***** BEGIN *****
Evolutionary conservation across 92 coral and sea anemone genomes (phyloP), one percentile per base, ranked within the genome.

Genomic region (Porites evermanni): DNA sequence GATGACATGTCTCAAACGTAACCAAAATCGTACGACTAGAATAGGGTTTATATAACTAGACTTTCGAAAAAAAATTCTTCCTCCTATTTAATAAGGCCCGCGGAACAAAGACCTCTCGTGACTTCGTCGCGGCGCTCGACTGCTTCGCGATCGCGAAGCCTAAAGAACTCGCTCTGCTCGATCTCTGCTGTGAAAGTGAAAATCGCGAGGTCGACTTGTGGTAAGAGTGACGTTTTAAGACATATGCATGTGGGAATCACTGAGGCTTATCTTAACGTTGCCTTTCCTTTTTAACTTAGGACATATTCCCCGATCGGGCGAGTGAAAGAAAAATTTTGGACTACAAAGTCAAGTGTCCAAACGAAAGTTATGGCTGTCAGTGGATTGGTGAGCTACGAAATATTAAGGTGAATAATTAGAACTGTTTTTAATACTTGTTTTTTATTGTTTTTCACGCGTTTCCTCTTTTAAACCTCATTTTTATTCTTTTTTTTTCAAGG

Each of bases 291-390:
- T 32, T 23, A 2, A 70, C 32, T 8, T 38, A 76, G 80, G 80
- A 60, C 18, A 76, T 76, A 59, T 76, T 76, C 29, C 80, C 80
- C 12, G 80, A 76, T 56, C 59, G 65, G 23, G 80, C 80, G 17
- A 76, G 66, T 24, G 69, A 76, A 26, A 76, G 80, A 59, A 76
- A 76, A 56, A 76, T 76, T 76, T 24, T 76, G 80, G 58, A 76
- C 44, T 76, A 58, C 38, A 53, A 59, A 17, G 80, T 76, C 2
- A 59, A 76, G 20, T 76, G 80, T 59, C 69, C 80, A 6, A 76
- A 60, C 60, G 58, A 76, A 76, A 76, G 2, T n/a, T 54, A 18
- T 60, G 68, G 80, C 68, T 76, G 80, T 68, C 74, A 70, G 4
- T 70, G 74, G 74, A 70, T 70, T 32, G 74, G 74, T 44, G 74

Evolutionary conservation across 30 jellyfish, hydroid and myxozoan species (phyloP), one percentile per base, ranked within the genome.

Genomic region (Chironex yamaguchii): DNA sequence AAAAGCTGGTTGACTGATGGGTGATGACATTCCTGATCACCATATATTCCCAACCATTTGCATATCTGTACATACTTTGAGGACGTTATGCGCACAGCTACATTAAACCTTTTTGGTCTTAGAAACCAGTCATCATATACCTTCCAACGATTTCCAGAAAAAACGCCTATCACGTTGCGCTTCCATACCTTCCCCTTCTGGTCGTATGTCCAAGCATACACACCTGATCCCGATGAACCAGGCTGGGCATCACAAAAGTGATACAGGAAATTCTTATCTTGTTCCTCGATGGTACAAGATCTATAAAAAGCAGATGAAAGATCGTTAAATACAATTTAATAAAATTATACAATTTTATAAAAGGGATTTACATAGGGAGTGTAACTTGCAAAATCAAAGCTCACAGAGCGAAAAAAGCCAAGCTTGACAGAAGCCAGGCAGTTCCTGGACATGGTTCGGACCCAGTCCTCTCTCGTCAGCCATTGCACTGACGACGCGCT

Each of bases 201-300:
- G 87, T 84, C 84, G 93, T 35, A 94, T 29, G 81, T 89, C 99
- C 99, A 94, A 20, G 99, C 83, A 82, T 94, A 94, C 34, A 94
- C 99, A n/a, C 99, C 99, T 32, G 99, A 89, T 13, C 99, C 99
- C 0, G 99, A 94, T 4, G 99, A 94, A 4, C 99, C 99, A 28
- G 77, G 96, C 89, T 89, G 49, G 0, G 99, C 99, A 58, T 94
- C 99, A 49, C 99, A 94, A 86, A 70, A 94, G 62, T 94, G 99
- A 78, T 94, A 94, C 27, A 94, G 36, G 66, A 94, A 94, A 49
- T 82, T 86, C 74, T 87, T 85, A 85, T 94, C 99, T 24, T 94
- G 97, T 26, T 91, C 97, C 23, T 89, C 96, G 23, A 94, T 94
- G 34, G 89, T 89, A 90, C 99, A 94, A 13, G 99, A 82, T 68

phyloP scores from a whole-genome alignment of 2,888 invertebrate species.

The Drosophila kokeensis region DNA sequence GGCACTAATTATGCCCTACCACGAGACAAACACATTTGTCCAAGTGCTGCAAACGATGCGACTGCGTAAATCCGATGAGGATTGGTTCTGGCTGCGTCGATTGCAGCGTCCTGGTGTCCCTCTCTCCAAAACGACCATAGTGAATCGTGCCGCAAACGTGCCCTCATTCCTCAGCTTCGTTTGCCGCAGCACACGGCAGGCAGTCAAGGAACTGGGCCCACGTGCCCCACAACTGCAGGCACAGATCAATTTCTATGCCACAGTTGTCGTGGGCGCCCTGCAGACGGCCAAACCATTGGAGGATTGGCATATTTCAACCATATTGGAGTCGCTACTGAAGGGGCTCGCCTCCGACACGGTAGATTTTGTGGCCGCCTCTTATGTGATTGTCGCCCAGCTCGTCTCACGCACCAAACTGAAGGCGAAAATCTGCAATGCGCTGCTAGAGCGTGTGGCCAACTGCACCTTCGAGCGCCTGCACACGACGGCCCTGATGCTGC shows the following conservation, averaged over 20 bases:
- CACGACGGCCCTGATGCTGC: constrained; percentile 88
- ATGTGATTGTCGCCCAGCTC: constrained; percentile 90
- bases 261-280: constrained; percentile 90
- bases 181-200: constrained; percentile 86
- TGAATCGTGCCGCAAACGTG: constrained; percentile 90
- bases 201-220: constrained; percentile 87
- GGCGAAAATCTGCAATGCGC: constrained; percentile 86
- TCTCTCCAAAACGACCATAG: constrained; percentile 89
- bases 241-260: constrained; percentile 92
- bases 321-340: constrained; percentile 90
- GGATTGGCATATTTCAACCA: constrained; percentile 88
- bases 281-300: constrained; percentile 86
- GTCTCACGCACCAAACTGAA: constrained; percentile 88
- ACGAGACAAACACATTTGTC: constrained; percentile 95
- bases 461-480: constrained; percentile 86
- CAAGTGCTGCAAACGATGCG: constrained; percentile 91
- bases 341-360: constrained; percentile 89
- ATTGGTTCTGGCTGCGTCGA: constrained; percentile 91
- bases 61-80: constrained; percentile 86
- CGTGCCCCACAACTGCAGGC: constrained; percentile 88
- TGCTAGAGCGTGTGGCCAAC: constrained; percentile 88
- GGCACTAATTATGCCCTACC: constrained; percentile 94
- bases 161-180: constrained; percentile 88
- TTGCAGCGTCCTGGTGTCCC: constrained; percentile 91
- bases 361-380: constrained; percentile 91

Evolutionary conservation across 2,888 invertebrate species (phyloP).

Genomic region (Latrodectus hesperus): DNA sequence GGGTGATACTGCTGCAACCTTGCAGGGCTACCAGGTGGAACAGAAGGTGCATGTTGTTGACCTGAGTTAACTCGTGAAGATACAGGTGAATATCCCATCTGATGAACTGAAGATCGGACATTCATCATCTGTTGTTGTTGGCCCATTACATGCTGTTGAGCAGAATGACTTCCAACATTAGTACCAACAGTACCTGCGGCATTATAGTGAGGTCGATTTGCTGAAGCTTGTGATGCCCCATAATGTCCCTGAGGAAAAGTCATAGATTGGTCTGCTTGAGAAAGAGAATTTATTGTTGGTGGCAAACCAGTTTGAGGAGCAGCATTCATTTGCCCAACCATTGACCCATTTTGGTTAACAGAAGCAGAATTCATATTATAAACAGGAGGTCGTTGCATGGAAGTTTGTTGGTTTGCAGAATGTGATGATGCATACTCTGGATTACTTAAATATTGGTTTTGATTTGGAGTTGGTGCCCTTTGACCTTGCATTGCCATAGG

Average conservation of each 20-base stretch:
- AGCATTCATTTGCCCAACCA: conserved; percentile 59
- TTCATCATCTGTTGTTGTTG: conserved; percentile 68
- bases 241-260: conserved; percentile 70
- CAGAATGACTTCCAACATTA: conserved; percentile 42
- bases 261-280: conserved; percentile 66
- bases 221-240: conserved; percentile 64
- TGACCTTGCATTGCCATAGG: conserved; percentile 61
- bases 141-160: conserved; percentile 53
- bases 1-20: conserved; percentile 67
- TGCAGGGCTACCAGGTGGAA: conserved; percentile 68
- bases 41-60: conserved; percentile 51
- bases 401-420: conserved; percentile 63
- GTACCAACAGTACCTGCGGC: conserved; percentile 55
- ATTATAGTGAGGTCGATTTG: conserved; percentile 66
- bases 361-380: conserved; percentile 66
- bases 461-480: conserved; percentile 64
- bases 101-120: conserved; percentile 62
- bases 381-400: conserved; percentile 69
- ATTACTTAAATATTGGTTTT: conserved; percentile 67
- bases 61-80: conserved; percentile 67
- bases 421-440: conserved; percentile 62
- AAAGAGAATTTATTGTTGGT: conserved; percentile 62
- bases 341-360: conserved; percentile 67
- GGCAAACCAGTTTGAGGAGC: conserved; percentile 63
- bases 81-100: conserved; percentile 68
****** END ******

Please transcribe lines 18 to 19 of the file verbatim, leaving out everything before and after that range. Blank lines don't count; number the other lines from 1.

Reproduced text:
- C 99, A 94, A 20, G 99, C 83, A 82, T 94, A 94, C 34, A 94
- C 99, A n/a, C 99, C 99, T 32, G 99, A 89, T 13, C 99, C 99